The Outlying Islands ferry is crowded for a Monday afternoon. Schoolchildren race around the upper deck dodging elderly women with shopping trolleys and commuters who have clocked off for the day. Mainland Chinese tourists lean against the rails to photograph the receding city skyline and restless waterborne traffic.
We could be heading to Cheung Chau or Lamma but this is Turkey and I'm bound for the island of Heybeliada, or "Hey Belinda!" as the American tourist sitting next to me pronounces it.
HYPERACTIVE ISTANBUL is undergoing a transformation. The economy is booming and, in 2011, the city was described as the fastest growing on Earth. Construction cranes jostle with minarets for aerial supremacy; power dressers bark urgently into mobile phones and the cost of living has reached parity with parts of Western Europe. There was a time when Turkey begged to join the European Union. Now the EU begs Turkey.
In common with Hong Kong, you're never far away from water in Istanbul. Boats relentlessly criss-cross the Bosphorus and the first challenge for a visitor is working out which goes where. Eminönü, Kadıköy and Üsküdar hint at adventure and exotic possibility but those double dots above the vowels make asking for directions to the piers something of a lottery.
Most popular among tourists are the passenger ships that shuttle between Europe and Asia in a matter of minutes. There aren't too many intercontinental ferries left in the world - even fewer that cost only three lira (HK$13).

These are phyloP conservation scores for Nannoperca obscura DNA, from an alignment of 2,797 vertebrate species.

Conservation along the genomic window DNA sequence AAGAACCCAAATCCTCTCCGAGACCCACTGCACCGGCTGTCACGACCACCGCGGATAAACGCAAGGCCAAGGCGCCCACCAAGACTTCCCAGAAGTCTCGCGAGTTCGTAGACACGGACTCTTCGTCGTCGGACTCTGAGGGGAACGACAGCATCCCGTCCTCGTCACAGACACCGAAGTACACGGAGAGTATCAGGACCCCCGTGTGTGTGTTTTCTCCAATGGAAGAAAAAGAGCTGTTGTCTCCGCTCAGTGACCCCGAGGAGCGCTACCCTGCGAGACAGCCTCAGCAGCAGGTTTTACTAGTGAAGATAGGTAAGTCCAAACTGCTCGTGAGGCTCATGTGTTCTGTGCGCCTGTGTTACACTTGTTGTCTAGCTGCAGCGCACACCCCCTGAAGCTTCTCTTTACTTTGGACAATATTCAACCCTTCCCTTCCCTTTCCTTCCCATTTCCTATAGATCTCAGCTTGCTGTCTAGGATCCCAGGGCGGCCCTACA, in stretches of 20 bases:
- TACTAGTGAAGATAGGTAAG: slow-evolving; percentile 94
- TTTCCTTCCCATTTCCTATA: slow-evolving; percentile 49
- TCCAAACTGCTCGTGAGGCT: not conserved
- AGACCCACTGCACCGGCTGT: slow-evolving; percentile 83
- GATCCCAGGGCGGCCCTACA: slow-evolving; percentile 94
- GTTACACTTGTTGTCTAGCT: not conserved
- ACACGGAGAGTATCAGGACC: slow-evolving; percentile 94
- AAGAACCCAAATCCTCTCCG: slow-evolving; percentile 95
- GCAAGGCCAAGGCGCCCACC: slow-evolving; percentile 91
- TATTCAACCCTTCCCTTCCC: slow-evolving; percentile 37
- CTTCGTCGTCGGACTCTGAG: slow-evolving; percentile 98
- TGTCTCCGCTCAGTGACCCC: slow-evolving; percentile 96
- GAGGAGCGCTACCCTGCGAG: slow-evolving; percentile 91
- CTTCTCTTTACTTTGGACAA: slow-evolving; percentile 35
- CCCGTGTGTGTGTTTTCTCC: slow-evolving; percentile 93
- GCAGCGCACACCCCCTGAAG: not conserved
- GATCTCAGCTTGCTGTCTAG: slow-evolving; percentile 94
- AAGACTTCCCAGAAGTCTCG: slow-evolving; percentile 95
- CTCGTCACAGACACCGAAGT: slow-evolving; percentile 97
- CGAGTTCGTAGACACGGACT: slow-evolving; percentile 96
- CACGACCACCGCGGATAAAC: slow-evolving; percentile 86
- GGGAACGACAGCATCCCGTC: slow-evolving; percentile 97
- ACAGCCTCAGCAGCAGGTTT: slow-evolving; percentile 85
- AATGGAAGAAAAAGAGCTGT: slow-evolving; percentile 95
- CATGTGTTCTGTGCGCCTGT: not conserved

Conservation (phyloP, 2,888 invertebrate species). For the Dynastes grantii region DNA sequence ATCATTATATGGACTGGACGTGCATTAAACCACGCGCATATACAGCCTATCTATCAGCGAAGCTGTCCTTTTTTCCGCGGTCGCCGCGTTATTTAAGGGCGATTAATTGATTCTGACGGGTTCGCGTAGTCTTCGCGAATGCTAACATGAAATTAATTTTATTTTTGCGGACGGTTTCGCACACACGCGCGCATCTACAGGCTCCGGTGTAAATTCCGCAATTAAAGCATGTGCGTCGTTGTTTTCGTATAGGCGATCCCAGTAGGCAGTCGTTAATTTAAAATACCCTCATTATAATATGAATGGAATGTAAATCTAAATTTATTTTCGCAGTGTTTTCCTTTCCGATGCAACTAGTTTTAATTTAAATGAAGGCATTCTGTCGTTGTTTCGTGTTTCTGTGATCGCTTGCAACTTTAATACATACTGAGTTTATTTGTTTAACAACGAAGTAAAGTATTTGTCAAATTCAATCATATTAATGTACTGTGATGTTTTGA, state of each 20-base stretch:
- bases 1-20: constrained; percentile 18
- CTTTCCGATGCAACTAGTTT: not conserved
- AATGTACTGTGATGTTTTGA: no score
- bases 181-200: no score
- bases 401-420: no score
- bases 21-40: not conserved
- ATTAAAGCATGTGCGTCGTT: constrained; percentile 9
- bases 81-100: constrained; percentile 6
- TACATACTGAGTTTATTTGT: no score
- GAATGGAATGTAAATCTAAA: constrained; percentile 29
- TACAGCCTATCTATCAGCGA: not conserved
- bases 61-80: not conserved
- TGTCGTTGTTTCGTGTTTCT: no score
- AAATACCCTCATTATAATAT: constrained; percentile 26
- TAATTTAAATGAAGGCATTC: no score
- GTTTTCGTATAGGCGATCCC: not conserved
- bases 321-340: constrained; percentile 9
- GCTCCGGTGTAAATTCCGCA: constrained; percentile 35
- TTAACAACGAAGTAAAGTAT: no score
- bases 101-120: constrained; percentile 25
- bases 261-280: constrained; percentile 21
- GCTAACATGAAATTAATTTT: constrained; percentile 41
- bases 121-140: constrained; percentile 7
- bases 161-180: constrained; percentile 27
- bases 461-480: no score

Istanbul also offers plenty for those who are happier on dry land. Sightseers could easily spend their entire stay in the Sultanahmet district. Start at Hagia Sophia, once the largest church in the Christian world; reincarnated in the 15th century as a mosque and now a museum. Next, sample Ottoman opulence at the Topkapi Palace, then haggle your heart out in the Grand Bazaar and spice market.
Holidaymakers aren't segregated from the faithful inside the legendary Blue Mosque and it's strange having worshippers fall at your feet as you wander around taking holiday snaps.
After a while though, Sultanahmet ("pssst, my cousin has a carpet shop") begins to lose its allure and it's time to move on.
Skip the tram and walk across Galata Bridge towards Beyoglu. The views are sublime. Fishermen cast their hooks hopefully into the dark waters of the Golden Horn and touts cajole passers-by into pausing at restaurants that line the underside of the bridge.
Continue to the medieval Galata Tower, with its panoramic vistas of Old Istanbul, which are especially dramatic at dusk. A few minutes away is the hip neighbourhood of Tünel, Turkey's Lan Kwai Fong. Bars with single word names such as Snog, Ugly and LaLa draw a trendy crowd who tolerate eye-watering prices that reflect soaring rental rates.
The city formerly known as Constantinople is a great place for grazing. Instead of wasting precious sightseeing time on long sit-down lunches, head to the nearest büfe. These ubiquitous convenience stores are an Istanbul institution and excel in fare such as kebabs, toasted sandwiches and freshly squeezed fruit juice.